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# R coding , packages ?

Hi

I would like to start in R language. is there way to access the function x = rbinom (1000,1, .5) or dbinom(46:54, 100, 0.5) I suppose I must include a package ?

"%r"
a = r([10.4,5.6,3.1,6.4,21.7]); a
sum(a)
x = rbinom(1000,1,.5)
total = sum(x)


NameError Traceback (most recent call last) <ipython-input-7-529997c59866> in <module>() 2 a = r([RealNumber('10.4'),RealNumber('5.6'),RealNumber('3.1'),RealNumber('6.4'),RealNumber('21.7')]); a 3 sum(a) ----> 4 x = rbinom(Integer(1000),Integer(1),RealNumber('.5')) 5 total = sum(x) NameError: name 'rbinom' is not defined**

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## 1 Answer

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Not every R function is sent to the Sage namespace, in particular rbinom is not available directly, you have to specify that wou want to use this function from the r interface by typing r.rbinom instead:

sage: x = r.rbinom(1000,1,.5)
sage: x
[1] 0 1 1 0 1 1 0 0 1 0 0 1 1 1 0 0 1 1 1 1 1 0 1 1 1 0 1 1 1 0 0 1 1 1 0 0 0 1 0 0 1 1 1 1 0 1 1
[48] 0 1 0 1 0 1 0 1 0 1 0 0 0 0 1 1 1 1 1 1 0 1 1 1 1 1 0 1 1 0 0 0 0 1 0 0 0 0 0 1 0 1 1 0 0 1 1
[95] 1 0 1 1 1 0 0 0 0 1 1 1 0 0 1 0 1 1 0 1 1 0 1 0 1 1 1 1 0 1 0 0 0 0 1 1 0 0 0 0 0 1 1 0 1 0 1
[142] 0 0 0 0 1 0 0 0 0 0 1 0 0 1 1 0 0 1 1 0 1 1 0 0 1 1 1 0 0 0 0 1 1 1 1 1 1 0 1 1 1 0 1 1 0 0 0
[189] 0 1 1 0 1 1 1 1 0 1 1 0 0 1 1 0 1 1 1 1 1 0 0 1 0 1 1 0 0 0 1 1 0 0 1 0 1 1 1 1 0 1 1 1 1 0 1
[236] 0 1 1 1 1 0 0 1 1 0 1 1 1 0 0 0 1 0 1 1 0 0 0 0 0 0 0 0 0 1 1 1 1 1 0 0 1 0 0 0 0 1 0 1 1 1 1
[283] 0 0 0 0 0 0 1 1 0 0 1 1 1 1 1 0 0 1 1 0 0 0 0 0 0 1 0 0 1 0 0 0 0 1 1 1 0 1 0 1 0 0 0 1 0 0 0
[330] 0 0 0 1 1 1 1 0 1 1 1 0 1 0 1 1 0 1 1 0 0 0 0 0 0 0 1 1 1 1 1 0 1 0 0 0 0 0 0 0 0 1 0 0 0 0 1
[377] 1 0 1 1 0 0 1 0 0 0 1 0 0 1 1 1 1 0 1 1 1 1 0 1 1 1 0 0 1 0 0 1 1 1 0 0 0 1 0 1 0 0 0 1 0 0 0
[424] 0 1 1 1 1 0 0 0 0 1 0 1 0 0 0 1 0 0 0 1 0 0 0 0 1 1 1 1 0 1 0 0 0 1 1 0 0 0 0 1 0 1 1 1 0 0 0
[471] 0 0 1 1 1 0 0 0 1 1 1 0 0 0 0 1 0 1 0 1 0 1 1 0 1 1 0 1 1 1 1 1 1 0 0 0 1 1 0 1 0 1 1 0 1 0 1
[518] 1 1 0 1 1 1 1 0 0 0 0 0 1 0 0 0 0 0 0 1 0 0 1 0 1 0 1 0 1 1 0 1 1 1 1 0 1 1 1 0 1 1 1 0 0 1 0
[565] 0 1 0 1 0 1 0 1 1 1 1 1 0 1 0 0 1 0 1 0 0 1 0 1 1 0 1 1 1 0 1 0 0 0 0 1 0 0 0 0 0 1 0 0 0 1 1
[612] 1 1 0 1 0 0 1 0 1 0 0 1 1 0 0 0 1 1 0 0 0 0 0 1 1 1 0 0 0 1 0 1 1 1 0 0 0 1 1 1 0 0 1 0 1 0 1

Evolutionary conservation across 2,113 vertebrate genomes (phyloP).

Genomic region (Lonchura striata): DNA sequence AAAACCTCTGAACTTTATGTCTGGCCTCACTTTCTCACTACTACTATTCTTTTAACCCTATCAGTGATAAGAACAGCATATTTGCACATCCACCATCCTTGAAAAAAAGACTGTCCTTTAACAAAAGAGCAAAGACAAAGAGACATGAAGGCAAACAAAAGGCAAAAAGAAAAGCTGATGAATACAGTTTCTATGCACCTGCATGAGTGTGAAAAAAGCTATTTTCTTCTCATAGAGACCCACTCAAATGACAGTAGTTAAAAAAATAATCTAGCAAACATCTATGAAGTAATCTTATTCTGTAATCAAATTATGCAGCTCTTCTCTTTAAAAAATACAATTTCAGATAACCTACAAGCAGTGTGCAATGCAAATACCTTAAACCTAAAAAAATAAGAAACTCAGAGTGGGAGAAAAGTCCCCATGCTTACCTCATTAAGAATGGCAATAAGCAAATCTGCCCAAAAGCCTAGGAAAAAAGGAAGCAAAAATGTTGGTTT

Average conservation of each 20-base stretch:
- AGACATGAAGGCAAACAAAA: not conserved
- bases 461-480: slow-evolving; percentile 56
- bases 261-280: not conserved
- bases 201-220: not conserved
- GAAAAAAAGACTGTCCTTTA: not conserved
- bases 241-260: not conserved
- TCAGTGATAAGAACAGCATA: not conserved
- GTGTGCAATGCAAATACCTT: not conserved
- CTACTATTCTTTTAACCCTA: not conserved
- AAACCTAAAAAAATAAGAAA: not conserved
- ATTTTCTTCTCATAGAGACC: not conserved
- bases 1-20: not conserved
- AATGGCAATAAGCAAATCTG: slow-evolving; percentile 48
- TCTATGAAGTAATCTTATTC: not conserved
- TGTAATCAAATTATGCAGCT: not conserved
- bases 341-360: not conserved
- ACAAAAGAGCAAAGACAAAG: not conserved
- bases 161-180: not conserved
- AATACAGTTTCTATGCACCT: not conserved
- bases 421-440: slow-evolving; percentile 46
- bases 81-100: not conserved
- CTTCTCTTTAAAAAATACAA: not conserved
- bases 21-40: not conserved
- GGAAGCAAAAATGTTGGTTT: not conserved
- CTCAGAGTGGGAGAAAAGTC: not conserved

[659] 1 1 0 0 0 1 1 1 0 0 1 1 1 0 1 1 0 0 0 1 0 1 1 0 0 1 0 0 0 1 0 0 0 0 0 0 1 0 1 1 1 0 1 0 1 1 0
[706] 1 1 0 0 0 0 0 0 0 1 0 1 1 1 1 0 0 1 1 1 1 1 0 1 1 0 0 0 1 0 0 0 0 1 1 1 0 1 1 0 1 1 0 0 0 1 1
[753] 0 1 0 1 0 1 1 0 0 1 0 0 1 1 1 0 1 1 0 1 0 1 0 0 1 0 0 1 0 1 1 0 0 1 0 1 1 0 1 1 0 1 0 1 0 1 0
[800] 1 1 0 1 0 0 0 1 1 1 1 0 1 1 1 0 0 0 0 0 0 0 0 1 1 0 0 1 0 1 1 0 0 0 1 1 1 0 1 1 0 1 0 0 1 1 0
[847] 1 0 1 0 1 1 1 1 1 1 1 0 1 1 0 0 1 1 0 1 1 1 0 0 0 1 0 0 1 1 0 1 1 1 1 1 0 1 1 1 0 0 1 1 1 0 1
[894] 1 1 1 1 1 1 0 0 0 0 1 1 0 1 1 0 0 0 0 0 0 0 1 0 1 0 0 0 1 1 0 0 0 1 1 1 1 0 1 1 0 0 1 0 0 0 0
[941] 1 1 1 1 0 1 0 1 1 1 0 1 0 1 1 1 0 0 1 1 1 0 1 0 1 0 0 1 1 1 0 1 1 1 0 1 1 0 1 0 1 1 1 1 1 1 0
[988] 1 1 0 0 0 0 1 0 0 0 1 1 1
sage: sum(x)
[1] 508


If you want to use it many times and do not want to use the r.rbinom, you can always do:

sage: rbinom=r.rbinom

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## Comments

thank you tmonteil.

( 2018-01-01 13:30:22 +0200 )edit

but it seems r.sin(30:87) is not accepted ?

m=r.mean(a);m
10*r.mean(r.sin(30:87))

( 2018-01-01 13:45:40 +0200 )edit

The Sage/Python interpreter tries to understand 30:87 which does not makes sense in Python, so either you have to turn it into something Pythonic:

sage: r.sin([30..87])


or you have to pass it raw (as a string) to r:

sage: r.sin(r('30:87'))

( 2018-01-01 14:30:11 +0200 )edit

Ok thanks a lot tmonteil

just for info: R TRUE must be replaced by True, example:

"%r"
x = r('1:5');x
r.sample(x,3)
#r.sample(r('x,12,replace=TRUE')) # does not work
#r.sample(r('x,12,replace=True')) # does not work
r.sample(x,12,replace=True) # OK

#  Now let's roll the die 5000 times and see what fraction of the rolls give 6. We expect that about 1/6 of them will be.
# Simulate 1000 rolls
x = r.sample(r('1:6'),1000, replace=True); x

# x == 6 gives a vector of TRUE or FALSE. R is clever, when we sum the vector: each TRUE counts as 1 and each FALSE counts as 0. So the sum is the number of TRUE's. In this case that means the number of 6's, which happens to be 168.
r.sum(x == 6)


link text

( 2018-01-01 16:53:36 +0200 )edit

"%r" # Goal: estimate the probability of getting a sum of 7 when rolling two dice.

ntrials = 10000

x = r.matrix(r.sample(r('1:6'), 2*ntrials, replace=True), nrow=2, ncol=ntrials)

y = r.colSums(x)

r.mean(y == 7)


source: MIT Tutorial R coding

( 2018-01-04 14:51:28 +0200 )edit

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Asked: 2018-01-01 12:35:39 +0200

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Last updated: Jan 01 '18